In contrast, alanine (non-sulphurous amino acid) was found to have no major impact on hydrogenation. However, even traces of cysteine deactivated the Ru/TiO2 catalyst when hydrogenation was performed in water. The authors concluded that the deactivation was caused by the irreversible interaction between sulphur-containing amino acids and the Ru sites of the catalyst [40]. Ru poisoning by sulphur was also documented by Zhang et al. They investigated the influence of cysteine, alanine, and methionine amino acids on the hydrogenation of another carboxylic acid like lactic acid, which can be considered similar to LA [70]. Similar to the above study, they found that cysteine and methionine irreversibly deactivated the Ru/C catalyst due to the strong adsorption of sulphur on ruthenium active sites, thus poisoning the catalyst. Further, it was described that the sulphur-containing amino acids can partially fill the porous structure of the activated carbon and thus block lactic acid access to the catalyst (Ru/C). They reported the possibility of sulphur present in albumin in the form of cysteine and methionine, to directly poison the Ru surface by adsorption. Poisoning could be an issue especially if the protein unfolds in the carbon pore structure in the presence of hydrogen and at low solution pH. Therefore, a two-fold poisoning mechanism was proposed, with first the plugging of pores by the protein and second the poisoning of the metal active sites via the sulphur from the sulphur-containing amino acids. However, they observed that alanine caused a decrease in catalytic activity due to competitive adsorption, resulting from the preferential adsorption of alanine molecules on the metal surface over lactic acid [70].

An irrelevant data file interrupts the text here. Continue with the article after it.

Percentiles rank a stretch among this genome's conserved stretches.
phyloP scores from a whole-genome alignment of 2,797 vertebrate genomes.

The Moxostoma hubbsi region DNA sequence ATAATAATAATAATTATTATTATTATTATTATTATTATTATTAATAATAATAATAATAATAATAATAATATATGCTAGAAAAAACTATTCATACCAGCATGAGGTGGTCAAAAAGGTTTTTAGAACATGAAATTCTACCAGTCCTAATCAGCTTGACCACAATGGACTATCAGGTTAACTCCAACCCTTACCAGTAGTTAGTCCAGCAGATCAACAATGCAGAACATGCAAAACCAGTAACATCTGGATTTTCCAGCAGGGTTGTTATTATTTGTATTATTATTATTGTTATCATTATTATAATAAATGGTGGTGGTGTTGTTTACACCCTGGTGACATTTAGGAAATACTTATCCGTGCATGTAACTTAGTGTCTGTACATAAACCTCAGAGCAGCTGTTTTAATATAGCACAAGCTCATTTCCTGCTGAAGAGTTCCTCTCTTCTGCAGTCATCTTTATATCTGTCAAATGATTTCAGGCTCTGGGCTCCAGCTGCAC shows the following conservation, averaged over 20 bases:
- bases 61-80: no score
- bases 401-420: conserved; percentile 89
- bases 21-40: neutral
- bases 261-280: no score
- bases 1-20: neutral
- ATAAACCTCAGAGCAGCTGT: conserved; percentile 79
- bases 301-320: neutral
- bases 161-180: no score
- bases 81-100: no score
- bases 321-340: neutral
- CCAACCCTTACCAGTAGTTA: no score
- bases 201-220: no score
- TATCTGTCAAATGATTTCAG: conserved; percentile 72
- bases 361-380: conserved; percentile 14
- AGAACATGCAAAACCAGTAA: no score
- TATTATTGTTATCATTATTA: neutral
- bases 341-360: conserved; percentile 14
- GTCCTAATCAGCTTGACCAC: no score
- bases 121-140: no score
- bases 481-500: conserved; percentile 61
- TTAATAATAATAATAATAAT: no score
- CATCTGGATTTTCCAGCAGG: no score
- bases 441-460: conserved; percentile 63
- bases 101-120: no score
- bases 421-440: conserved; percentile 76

4.3. Influence of Other Compounds

A series of molecules resulting from the hydrolysis step of the chemical processing of biomass have been identified as impurities potentially impacting the performances of the catalysts used in the LA hydrogenation reaction [40]. Those molecules are HMF and FFR, which are the main products of the C-6 and C-5 sugars hydrolysis, respectively, as well as FA, which is the by-product of C-6 sugar hydrolysis formed in equimolar amount with LA. Although the use of FA as an internal source of hydrogen is a very appealing step forward in the sustainable integration of biomass chemical processing within biorefineries, it requires efficient one-pot catalysis to drive both the selective decomposition of FA to hydrogen and the subsequent hydrogenation of LA into GVL. FA decomposition can proceed via two reaction pathways, namely by dehydrogenation with the formation of H2 and CO2 (1) and by dehydration with the formation of CO and H2O (2).
H C O O H H 2 + C O 2
H C O O H C O + H 2 O
FA present in the reaction mixture can act as poison and deactivate metal-based catalysts by irreversible chemisorption of the molecule on the metal active sites. In our previous studies, we showed that ruthenium-based catalysts (Ru/C and Ru/TiO2) are susceptible to poisoning by FA, which can block their active sites and hinder their catalytic activity. The first step in the hydrogenation of LA to GVL with FA as a hydrogen source is the breaking of the OH bond in formic acid. This step is also the slowest, requiring the highest activation energy (1.08 eV). When the OH bond is broken, it forms a formate intermediate on the Ru surface. However, this formate intermediate can poison the catalyst, preventing further reaction [71]. Deng et al. found that even a very small amount of formate (10 mmol/L) can significantly inhibit the conversion of LA [44]. This results from the strong adsorption of the formate on Ru (0001), which blocks the active sites. The inhibition of the active sites by the surface formate species persists until a sufficiently high conversion of formic acid occurs, making free the catalytic sites for LA hydrogenation [42,71].